All posts filed under: Kathryn D.

A Voice

I struggled with this book. Not because the content scared me or made me uncomfortable. Not because it drew into question something I do not see or fail to acknowledge. But because what Coates tries to scratch the surface of is an extraordinarily complex network of invasive roots that both has strangled our collective culture and has consistently unearthed itself in a knotted fashion in places seemingly distanced from our country’s base. In a less metaphorical way, race is nearly always at the forefront of or a driving force of our societal (insert any word) – history, music, fashion, culture, vernacular. What is even more confusing is that we have created a narrative about race that in reality has so many dimensions and layers and colors but we have distilled it down into a simple dichotomy. What is black and what is white.   Coates is an astounding writer. He brings an eloquence, a voice, a personal experience that combined creates a feat of literature.  To improve our future, we must understand our past. That …

Stiff: An Interesting Case for Coping with Humor

  As a physician and, I guess more specifically, someone who has participated in a gross anatomy lab, I have a specific point of view about human cadavers.  I will start by saying this – the book provides some truly interesting history on the matter.  For that point alone, I would say Roach’s book is a worthy one. Albeit, it is not one for everyone. The subject is a bit – um – macabre.  If you didn’t know that from the cover, I’m not sure reading is for you. Now what I really took away from this book is that how we deal with things that make us uncomfortable is rather universal. I often wondered why I wasn’t more bothered by anatomy lab my first year of medical school. I didn’t particularly want to get physically sick or feel overwhelming guilt. But I also didn’t want to feel how I did – like it was normal. There was nothing normal about what I was doing. History may suggest otherwise. Personally, though, gross anatomy lab was …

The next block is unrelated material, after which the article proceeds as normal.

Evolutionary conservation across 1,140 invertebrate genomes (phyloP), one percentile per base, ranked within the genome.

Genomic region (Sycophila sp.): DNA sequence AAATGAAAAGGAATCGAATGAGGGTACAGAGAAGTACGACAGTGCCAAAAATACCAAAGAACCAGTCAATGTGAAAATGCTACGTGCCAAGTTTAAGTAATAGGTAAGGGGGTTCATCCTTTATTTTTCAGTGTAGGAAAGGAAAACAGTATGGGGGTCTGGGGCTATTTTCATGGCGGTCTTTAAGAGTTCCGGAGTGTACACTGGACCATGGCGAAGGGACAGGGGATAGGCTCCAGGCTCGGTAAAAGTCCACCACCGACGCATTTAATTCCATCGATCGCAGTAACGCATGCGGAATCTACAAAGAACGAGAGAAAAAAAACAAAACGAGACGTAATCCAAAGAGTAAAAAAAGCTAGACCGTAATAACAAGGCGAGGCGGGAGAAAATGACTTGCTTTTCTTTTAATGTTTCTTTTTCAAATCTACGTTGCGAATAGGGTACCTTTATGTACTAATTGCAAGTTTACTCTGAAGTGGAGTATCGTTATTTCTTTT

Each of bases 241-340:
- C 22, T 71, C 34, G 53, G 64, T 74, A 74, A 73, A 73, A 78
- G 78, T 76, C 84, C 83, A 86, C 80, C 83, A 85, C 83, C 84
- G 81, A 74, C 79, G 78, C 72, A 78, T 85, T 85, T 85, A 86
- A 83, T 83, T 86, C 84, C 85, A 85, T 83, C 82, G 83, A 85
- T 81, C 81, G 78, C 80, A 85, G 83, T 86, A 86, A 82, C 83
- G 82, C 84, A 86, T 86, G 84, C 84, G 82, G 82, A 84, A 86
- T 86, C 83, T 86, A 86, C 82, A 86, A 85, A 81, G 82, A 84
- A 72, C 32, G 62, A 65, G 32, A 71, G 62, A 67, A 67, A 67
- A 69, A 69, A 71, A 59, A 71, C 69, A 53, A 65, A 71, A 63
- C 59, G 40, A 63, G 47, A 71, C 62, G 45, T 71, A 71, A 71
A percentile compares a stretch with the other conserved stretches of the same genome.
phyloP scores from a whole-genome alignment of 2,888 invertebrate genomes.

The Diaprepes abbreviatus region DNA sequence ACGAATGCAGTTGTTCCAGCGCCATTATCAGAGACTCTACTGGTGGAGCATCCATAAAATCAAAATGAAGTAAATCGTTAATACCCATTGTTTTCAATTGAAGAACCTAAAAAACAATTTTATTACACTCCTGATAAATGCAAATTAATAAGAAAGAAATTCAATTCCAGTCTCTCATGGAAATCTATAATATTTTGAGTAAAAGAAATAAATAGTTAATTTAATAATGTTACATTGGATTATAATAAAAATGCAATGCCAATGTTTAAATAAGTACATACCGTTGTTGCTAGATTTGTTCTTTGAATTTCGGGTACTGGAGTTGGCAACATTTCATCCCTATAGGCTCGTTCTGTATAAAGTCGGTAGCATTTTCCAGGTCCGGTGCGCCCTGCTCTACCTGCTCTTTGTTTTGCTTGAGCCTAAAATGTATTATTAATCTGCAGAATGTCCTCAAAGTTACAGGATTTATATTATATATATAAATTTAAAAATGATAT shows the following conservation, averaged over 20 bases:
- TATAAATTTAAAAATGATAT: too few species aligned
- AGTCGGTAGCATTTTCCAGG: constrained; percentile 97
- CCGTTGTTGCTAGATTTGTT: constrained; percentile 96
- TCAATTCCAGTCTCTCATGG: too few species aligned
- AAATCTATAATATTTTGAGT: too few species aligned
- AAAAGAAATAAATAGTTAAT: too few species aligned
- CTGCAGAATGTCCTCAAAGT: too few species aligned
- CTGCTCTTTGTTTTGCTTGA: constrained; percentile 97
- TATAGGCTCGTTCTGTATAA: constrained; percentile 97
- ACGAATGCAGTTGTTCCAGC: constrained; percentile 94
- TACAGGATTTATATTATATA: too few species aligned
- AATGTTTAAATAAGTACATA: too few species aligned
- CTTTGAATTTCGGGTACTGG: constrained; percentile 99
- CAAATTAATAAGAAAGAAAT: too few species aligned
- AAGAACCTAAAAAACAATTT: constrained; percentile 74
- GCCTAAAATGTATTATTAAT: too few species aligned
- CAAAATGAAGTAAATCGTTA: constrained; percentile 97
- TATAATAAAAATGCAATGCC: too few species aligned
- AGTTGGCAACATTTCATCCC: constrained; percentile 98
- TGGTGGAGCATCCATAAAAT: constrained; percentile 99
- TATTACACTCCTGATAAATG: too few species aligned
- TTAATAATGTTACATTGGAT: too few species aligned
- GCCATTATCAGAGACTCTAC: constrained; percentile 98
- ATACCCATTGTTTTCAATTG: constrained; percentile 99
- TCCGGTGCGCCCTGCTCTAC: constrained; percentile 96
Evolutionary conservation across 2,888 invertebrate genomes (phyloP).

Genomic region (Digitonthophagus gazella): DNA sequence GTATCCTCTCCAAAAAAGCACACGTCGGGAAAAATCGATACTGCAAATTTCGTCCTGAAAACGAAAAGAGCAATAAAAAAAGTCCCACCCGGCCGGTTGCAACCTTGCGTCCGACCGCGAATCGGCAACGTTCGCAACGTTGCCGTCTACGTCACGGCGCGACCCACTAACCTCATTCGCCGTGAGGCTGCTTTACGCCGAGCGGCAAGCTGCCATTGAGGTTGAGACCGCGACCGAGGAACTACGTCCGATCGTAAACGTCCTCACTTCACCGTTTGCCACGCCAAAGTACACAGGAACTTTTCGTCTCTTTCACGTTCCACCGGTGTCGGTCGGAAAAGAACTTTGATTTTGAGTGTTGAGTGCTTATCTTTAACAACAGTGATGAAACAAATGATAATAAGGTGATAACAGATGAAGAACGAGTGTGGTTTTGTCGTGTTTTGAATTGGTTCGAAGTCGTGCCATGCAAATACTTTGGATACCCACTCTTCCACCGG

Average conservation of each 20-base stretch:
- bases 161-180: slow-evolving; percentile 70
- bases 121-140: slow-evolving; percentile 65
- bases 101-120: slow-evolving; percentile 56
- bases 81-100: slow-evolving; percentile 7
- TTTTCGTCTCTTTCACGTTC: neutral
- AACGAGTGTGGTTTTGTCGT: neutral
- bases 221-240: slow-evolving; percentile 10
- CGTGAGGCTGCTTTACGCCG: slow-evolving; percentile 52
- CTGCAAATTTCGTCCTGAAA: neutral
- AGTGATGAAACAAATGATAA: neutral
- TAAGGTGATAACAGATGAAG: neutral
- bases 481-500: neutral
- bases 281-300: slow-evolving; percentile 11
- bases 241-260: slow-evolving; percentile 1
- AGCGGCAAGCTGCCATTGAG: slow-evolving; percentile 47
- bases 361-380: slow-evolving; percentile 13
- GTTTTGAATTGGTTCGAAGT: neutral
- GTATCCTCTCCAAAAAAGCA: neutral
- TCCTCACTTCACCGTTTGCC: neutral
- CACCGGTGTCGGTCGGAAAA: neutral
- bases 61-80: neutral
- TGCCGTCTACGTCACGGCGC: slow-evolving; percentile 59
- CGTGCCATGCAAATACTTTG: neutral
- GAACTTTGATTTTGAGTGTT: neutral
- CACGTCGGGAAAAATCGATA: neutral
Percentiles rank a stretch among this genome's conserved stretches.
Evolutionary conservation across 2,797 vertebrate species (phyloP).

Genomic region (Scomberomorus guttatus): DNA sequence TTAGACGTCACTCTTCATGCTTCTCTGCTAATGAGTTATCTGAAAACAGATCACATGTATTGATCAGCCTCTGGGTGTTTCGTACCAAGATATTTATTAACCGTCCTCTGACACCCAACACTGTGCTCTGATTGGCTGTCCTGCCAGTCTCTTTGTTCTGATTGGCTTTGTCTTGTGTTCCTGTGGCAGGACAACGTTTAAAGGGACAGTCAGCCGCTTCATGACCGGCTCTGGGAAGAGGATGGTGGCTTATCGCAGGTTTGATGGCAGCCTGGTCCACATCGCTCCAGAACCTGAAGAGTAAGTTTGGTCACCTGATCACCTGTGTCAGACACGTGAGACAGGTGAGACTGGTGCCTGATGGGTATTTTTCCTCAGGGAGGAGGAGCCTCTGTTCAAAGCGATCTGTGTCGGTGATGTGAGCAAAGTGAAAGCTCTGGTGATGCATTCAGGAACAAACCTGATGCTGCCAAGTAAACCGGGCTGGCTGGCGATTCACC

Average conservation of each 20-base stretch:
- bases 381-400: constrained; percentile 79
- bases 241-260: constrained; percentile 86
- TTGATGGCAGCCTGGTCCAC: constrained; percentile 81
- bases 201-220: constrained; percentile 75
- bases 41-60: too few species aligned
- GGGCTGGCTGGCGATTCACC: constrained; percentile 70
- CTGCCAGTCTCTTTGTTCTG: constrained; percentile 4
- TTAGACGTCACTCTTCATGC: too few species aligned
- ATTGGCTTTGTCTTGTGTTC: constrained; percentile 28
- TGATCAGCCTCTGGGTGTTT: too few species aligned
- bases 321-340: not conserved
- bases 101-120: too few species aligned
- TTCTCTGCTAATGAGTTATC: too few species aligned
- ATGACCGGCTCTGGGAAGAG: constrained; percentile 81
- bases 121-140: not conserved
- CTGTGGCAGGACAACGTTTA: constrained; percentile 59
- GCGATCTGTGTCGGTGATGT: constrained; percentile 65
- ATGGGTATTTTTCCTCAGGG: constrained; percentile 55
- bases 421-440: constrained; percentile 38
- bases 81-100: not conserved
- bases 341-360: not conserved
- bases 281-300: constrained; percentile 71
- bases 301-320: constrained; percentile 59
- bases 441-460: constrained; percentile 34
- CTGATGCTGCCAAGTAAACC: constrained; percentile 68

What the…

Ok so I’m disturbed. Which is, I guess, the point of this book. But if the only point of the book is to disturb people, then I guess it is a success.  I’m not sure that tawdry is a driving force enough for me in my reads.  For my TV, absolutely.  I agree with Katherine C.  I was hoping for a more purpose to all the characters decisions and actions – some meaning to it all.  Not just money because that seems too easy.  I’ve got to be honest – I was just thinking that this must be the BEST lifetime movie. The absolute best.  I mean, right Katherine C.? I like my TV dumb and mindless and overly dramatic.  (AKA Real Housewives of Vanderpump Rules – Chopped edition. Also just in case you have also read this far…anything where they cook cupcakes – I’m all over that.) The problem is is that while reading the book, I just thought about that 1. icky and 2. I gotta get my hands on the lifetime movie. So …

Descent – It’s Decent

Honest to God, I thought this book was called Decent. I actually told someone I was going to start a book called Decent. And he said, “are you sure that is what it is called?” Aptly, this is what I ended up thinking of the book. Descent is decent. First of all, I must admit to something. I did not actually read this book.  I decided to take advantage of the free Audible book and try it as a “book on tape.”  This allowed me to listen to the book as I walked my dog, traveled to work, or took the subway. I have listened to books on tape on road trips before but never on my phone. I found this a great way to enjoy a book when my schedule isn’t really allowing for it.  Admittedly, it did take a little bit out of the enjoyment of the book.  Listening to a man’s voice speak as a woman – yea not so much. Let’s start with what I enjoyed about the book. The beautiful writing …

I Read a Classic and I Agree

I, much like Katherine C., somehow made it this far in life without having read this American classic. It has never been that I didn’t want to or didn’t intend to. Perhaps I was afraid of not liking a classic. Or perhaps, much like the concept of cleaning out my closet, eating more greens, and timely filing of taxes, reading To Kill a Mockingbird has had a permanent place on my back burner. Until now….thank you fellow Kathryns for pushing me over the edge.